Thank you to all who joined us and checked in last week. I got lost in code over the weekend, it took me a while to collect my thoughts. One year ago the situation sounded rather dire, the Hacks needed Hackers…
It is good to see some familiar faces some „100,000 Slack messages later…“ on our anniversary call. As of now in March 2021, the FOPH (bag.admin.ch) has in-depth and current official data, which is freely downloadable (scroll all the way down to the footer of this page and look for .csv and .json links on the right) - but not yet clearly licensed or published as OGD (opendata.swiss). We have been tweeting our observations, publishing findings, joining roundtables over the months past.
We mark the passage of time, amazed at all we have experienced this year. Everything was so new then, now we are so settled into the home office routine, this new normal (Republik). In many areas we don’t feel like we are one step further. Vaccinations data being, of course, the new hot topic, and R-values where official method leaves much to be desired (NZZ).
We’ve really stepped on the gas, moved a few people to commit to data scraping for the common good. Has anything changed at the Hackathon? You have remained active throughout the year, though in GitHub we are somewhat less active…a couple of people (and some very diligent bots! ) keeping the data flowing. The #covid19mon participants are very active with data in other areas, such as connecting environmental data on CO^2 emissions and COVID-19 impacts, the measurement of atmospheric conditions being an overstretched and underfunded area of work.
There was general expression of the need to participate, be hands on: „We are not experts but everyone has some skills. I did not manage to join a group, but got a lot of freedom from my boss to take part. [The hackathon] fulfilled my expectations, though I did not stay active [in the ongoing effort].“
„I was frustrated because we were not supported by the official side.“ Reported another participant. „The canton and the federal government were supposed to take over the management, but this was not happening as fast as we had hoped.“
Thanks to this event and others like it, change was accelerated within several organizations: „It is now much easier for us to say we want to promote data literacy at all levels. A machinery sometimes needs to be set in motion.“
Lest we think that things have dramatically moved on, the COVID-19 observations continue to „be a lot of work internally for our data journalists. The vaccination data is actually the same [type of problem] - 2 doses were reported separately in many countries, in Switzerland the situation was quite stupid. If we did something like that internally, we would notice it immediately.“
We discussed the benefits of promoting open data topics „There is much to learn when we do Open Data. We keep seeing data from the Statistical Office that is not encoded with UTF-8. When wwe are not properly informed, we lose interest as users, as scientists. On certain levels we are not able to react directly.“ This is a frustration about the perceived finality of authoritative data sources that reverberates in our discussions.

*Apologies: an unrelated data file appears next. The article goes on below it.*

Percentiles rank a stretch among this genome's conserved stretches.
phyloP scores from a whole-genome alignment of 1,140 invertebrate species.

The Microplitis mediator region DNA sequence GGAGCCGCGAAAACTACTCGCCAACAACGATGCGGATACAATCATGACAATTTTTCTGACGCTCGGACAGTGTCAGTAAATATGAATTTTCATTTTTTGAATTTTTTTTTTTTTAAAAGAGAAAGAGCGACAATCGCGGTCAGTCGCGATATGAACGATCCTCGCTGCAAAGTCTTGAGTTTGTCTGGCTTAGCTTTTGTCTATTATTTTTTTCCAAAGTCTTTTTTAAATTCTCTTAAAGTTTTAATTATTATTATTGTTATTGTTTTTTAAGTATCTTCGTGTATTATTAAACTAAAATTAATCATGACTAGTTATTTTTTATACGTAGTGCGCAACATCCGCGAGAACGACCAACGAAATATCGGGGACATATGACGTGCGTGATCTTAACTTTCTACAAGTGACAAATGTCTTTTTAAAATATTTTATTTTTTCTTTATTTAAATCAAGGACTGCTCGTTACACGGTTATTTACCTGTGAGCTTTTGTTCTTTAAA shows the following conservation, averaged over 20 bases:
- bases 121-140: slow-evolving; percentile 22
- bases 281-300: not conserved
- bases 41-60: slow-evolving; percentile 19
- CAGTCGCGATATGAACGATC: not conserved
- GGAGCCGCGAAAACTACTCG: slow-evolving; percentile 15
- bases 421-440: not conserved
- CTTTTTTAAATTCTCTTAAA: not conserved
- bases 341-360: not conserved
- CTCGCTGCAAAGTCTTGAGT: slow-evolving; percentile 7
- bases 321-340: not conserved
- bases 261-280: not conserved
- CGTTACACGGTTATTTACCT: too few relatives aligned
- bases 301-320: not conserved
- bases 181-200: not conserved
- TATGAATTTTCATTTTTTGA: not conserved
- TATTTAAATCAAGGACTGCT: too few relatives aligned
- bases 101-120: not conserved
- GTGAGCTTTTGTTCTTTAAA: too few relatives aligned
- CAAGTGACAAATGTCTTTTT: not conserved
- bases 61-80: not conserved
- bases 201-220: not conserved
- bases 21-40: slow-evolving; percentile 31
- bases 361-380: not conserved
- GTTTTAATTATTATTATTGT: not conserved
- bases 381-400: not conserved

„We have to change the culture is a common expression of structures and their incentives. If the boss says - I want it to be done openly - then everything becomes open.“
„I find it extremely unfortunate when in private civic engagement people are too frustrated, their interest fails them [and they miss the opportunity] to join a collaborative engagement.“
"It really meant something to me, a lot happened and it was an adventure when I think back on it. It’s exciting that the health directorate has taken on a data scientist. Modelled after our repository, they have created their [official] data flows. I’ve never seen a government organisation publish different data sets so quickly, adapt to the situation.
„Very positive experience! Thanks in part to the hackathon, the compiled data became the best information available, on which people were making critical decisions.“
„Monitoring is about delivering on promises.“
„For public data and actually useful things, there is less interest than for companies or banks to store the data. Because of federalism, there are large differences between city and canton, canton and canton. But let’s not use this as a cheap excuse! There is simply a lack of will to cooperate.“
Our final thoughts were perhaps the most poignant. We talked about fail culture. How our community has made a lot of mistakes, there were a lot of typos and bugs - and it was never a problem.
That we have to distinguish between what can be quickly done for the ‚cause‘ and what is ‚responsible data journalism‘.
That it takes courage and rethinking how we communicate!
And that a little gratitude goes a really long way.